AMCHP posed the following question to CSHCN directors from three different states:
As your CYSHCN department transitions from a direct service to community-based system, what have you done, are you currently doing, and plan to do to prepare your workforce for the change in their roles?
Dr. Harper Randall
Medical Director of the Utah CSHCN Bureau
The overriding focus at the CSHCN Bureau in Utah is to preserve programs which offer early diagnosis and referral and programs that provide access to diagnostic services in rural areas. Given increasing budget constraints, local political directives and lack of services available in rural communities, our bureau has decided to approach transitioning in pieces.
What have you done:
We have restructured our Salt Lake-based School Age Program from a direct care model to a care coordination and education model. This program previously offered a multi-specialty diagnostic team that provided evaluations and developed care plans which included the families, schools and other health professionals. We now have a part-time child psychologist and developmental pediatrician who provide phone consultations to medical homes (MH) about difficult cases and resource identification and care coordination to families of school age children and youth. These efforts are being supported by a parent friendly website.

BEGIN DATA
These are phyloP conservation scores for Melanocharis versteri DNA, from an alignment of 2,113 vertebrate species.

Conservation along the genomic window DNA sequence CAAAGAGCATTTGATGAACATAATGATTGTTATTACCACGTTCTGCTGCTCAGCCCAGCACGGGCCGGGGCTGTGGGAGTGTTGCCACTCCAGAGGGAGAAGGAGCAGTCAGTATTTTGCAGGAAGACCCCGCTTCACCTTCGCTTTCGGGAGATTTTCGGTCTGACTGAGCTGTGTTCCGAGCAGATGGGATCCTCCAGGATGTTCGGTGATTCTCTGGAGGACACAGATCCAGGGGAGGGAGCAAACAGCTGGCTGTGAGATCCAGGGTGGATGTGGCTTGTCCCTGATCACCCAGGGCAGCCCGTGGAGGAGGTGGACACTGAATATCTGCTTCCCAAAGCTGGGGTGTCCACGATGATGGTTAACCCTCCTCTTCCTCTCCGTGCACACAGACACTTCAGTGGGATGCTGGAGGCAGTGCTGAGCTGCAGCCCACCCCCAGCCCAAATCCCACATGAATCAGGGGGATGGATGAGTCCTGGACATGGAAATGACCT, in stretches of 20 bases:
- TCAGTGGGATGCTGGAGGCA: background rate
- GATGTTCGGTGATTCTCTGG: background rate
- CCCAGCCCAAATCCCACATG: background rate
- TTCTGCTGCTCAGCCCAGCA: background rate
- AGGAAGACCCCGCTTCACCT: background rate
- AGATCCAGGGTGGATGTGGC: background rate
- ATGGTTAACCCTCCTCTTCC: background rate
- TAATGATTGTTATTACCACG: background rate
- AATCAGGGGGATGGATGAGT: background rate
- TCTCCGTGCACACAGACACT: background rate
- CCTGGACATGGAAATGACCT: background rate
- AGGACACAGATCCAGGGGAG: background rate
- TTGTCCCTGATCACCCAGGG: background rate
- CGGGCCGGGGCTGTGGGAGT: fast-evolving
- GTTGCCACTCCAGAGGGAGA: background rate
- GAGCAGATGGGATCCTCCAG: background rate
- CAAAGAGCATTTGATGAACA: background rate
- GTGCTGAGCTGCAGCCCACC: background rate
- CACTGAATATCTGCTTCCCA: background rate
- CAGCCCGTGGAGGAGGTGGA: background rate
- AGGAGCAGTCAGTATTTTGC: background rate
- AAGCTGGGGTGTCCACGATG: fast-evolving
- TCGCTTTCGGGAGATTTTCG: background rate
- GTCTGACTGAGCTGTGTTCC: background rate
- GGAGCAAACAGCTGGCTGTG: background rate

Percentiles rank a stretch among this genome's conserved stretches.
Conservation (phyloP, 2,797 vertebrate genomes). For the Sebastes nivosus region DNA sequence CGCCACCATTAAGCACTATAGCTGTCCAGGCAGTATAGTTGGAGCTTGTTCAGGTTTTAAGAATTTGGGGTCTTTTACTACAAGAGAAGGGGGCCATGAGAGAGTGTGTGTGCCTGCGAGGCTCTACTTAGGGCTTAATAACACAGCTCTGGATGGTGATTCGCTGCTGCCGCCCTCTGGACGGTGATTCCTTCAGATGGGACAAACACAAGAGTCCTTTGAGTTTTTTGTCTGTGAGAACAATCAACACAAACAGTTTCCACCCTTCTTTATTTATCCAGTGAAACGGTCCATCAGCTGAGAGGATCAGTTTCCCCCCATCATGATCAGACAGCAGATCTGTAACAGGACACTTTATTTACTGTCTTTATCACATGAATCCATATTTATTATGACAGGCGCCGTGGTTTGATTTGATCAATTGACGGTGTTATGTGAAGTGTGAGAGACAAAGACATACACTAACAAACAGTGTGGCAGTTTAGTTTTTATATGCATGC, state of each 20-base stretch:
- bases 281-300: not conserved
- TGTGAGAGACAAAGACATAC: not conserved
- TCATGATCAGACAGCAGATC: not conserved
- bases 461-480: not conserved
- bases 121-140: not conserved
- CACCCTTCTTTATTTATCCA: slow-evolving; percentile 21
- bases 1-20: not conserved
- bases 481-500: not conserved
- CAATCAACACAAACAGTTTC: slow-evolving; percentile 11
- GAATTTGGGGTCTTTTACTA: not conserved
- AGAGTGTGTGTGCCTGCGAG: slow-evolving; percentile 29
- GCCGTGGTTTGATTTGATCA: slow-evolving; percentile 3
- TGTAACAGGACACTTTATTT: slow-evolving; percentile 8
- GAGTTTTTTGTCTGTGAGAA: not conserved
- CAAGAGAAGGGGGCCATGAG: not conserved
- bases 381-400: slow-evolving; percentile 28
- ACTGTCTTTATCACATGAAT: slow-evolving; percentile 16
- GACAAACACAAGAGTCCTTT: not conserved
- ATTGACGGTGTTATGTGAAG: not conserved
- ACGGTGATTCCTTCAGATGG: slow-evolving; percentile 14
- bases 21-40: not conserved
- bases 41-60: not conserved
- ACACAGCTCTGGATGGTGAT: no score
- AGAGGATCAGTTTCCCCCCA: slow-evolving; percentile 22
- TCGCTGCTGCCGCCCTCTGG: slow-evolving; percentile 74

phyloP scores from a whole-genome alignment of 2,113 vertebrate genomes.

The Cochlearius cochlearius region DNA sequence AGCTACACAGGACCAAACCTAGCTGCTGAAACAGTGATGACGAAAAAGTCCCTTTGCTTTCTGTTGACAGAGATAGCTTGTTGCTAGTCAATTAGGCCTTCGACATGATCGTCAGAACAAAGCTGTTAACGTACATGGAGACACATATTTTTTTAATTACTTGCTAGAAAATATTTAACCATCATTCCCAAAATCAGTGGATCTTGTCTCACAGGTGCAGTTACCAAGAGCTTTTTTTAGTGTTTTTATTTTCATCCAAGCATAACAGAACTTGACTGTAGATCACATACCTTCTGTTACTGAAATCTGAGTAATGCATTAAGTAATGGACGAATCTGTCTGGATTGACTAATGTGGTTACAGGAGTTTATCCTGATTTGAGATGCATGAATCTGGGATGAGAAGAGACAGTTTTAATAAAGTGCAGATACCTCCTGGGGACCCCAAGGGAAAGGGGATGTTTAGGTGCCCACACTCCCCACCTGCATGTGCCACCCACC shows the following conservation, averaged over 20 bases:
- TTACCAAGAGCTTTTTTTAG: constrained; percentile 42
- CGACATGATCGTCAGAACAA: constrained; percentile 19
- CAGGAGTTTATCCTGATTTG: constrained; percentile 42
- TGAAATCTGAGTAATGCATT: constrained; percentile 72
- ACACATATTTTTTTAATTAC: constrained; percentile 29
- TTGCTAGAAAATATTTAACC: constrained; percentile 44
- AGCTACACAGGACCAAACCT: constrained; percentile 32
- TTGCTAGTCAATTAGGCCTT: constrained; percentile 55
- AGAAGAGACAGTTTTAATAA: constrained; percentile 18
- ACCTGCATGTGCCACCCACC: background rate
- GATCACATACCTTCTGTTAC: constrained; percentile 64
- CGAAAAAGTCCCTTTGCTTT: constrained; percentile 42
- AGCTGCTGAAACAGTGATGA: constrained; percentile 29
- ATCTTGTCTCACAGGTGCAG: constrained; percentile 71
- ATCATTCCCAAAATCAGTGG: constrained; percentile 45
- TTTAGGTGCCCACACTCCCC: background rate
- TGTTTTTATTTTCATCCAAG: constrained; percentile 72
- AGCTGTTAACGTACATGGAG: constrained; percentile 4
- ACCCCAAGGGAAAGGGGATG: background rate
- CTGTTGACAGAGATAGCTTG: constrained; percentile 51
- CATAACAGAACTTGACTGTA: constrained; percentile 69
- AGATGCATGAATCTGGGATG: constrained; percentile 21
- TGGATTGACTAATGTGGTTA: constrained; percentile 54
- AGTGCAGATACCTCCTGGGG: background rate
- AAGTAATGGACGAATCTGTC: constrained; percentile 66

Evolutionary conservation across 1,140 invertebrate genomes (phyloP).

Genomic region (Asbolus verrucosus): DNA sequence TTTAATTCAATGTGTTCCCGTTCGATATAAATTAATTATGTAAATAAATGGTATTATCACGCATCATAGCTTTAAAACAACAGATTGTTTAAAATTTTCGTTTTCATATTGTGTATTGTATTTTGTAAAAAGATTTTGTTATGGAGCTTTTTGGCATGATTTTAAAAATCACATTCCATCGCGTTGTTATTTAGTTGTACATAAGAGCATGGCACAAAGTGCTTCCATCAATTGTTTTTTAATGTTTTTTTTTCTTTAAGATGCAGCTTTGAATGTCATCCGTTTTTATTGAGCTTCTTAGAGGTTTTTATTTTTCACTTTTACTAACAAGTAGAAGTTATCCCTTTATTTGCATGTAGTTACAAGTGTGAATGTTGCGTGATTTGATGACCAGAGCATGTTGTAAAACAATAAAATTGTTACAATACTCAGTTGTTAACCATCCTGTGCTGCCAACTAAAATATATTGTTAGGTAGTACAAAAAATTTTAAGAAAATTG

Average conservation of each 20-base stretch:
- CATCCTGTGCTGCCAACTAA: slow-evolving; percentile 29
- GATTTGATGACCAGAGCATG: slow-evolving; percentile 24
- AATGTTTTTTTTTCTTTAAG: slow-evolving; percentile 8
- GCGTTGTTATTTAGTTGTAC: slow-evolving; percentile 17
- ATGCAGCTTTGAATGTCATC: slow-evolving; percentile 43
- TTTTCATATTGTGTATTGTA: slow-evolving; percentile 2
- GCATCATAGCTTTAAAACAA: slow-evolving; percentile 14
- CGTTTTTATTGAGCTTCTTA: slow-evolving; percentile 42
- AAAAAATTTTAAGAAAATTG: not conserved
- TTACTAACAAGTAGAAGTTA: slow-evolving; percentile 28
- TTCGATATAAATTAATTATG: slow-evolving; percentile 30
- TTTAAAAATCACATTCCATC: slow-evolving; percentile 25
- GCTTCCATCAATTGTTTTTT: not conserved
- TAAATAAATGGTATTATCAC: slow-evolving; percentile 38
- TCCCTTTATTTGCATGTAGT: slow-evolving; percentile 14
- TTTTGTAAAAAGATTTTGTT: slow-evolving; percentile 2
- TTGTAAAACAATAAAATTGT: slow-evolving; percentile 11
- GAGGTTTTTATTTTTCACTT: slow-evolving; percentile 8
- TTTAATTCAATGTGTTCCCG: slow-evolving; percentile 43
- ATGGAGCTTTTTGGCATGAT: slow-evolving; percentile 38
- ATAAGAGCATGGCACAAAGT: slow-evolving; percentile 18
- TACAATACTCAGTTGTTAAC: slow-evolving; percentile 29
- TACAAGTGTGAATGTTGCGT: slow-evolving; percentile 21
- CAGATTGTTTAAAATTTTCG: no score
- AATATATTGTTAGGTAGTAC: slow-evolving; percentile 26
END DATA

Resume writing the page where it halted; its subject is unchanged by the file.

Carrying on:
What are you currently doing:
We have developed a downloadable referral form for local MH that surrounds our eight satellite clinics. The goal is to improve communication between CSHCN and MHs, between MHs and their patients and empower the MHs to order the tests/imaging themselves. To do this we are improving communication between the clinics and MHs, encouraging MHs to include information such as previous history, work-up and questions remaining on the referral form, and providing information back to the MH within 48 hours.
We are beginning the process of a strategic plan, focusing on our 8 CSHCN satellite clinics and the surrounding communities’ readiness to support aspects of the CSHCN clinics within these communities. We have identified and met with the task force and have rewritten our vision and mission statement. We are in the process of developing of matrix for community readiness.
Plan to prepare:
We will be emphasizing the 10 Essential Public Health Services, the 6 MCH Core Outcomes and the MCH pyramid in future discussions with our work force to reinforce that we can’t fix a broken medical system nor is it our role. We should be using our limited funds to serve all CYSHCN in Utah, not a few. We will be offering copies of Managing Transitions by William Bridges. This book is essential reading for those going through the tough process of transition in the work place.
Director of the CSHCN Program in Maine
What have you done?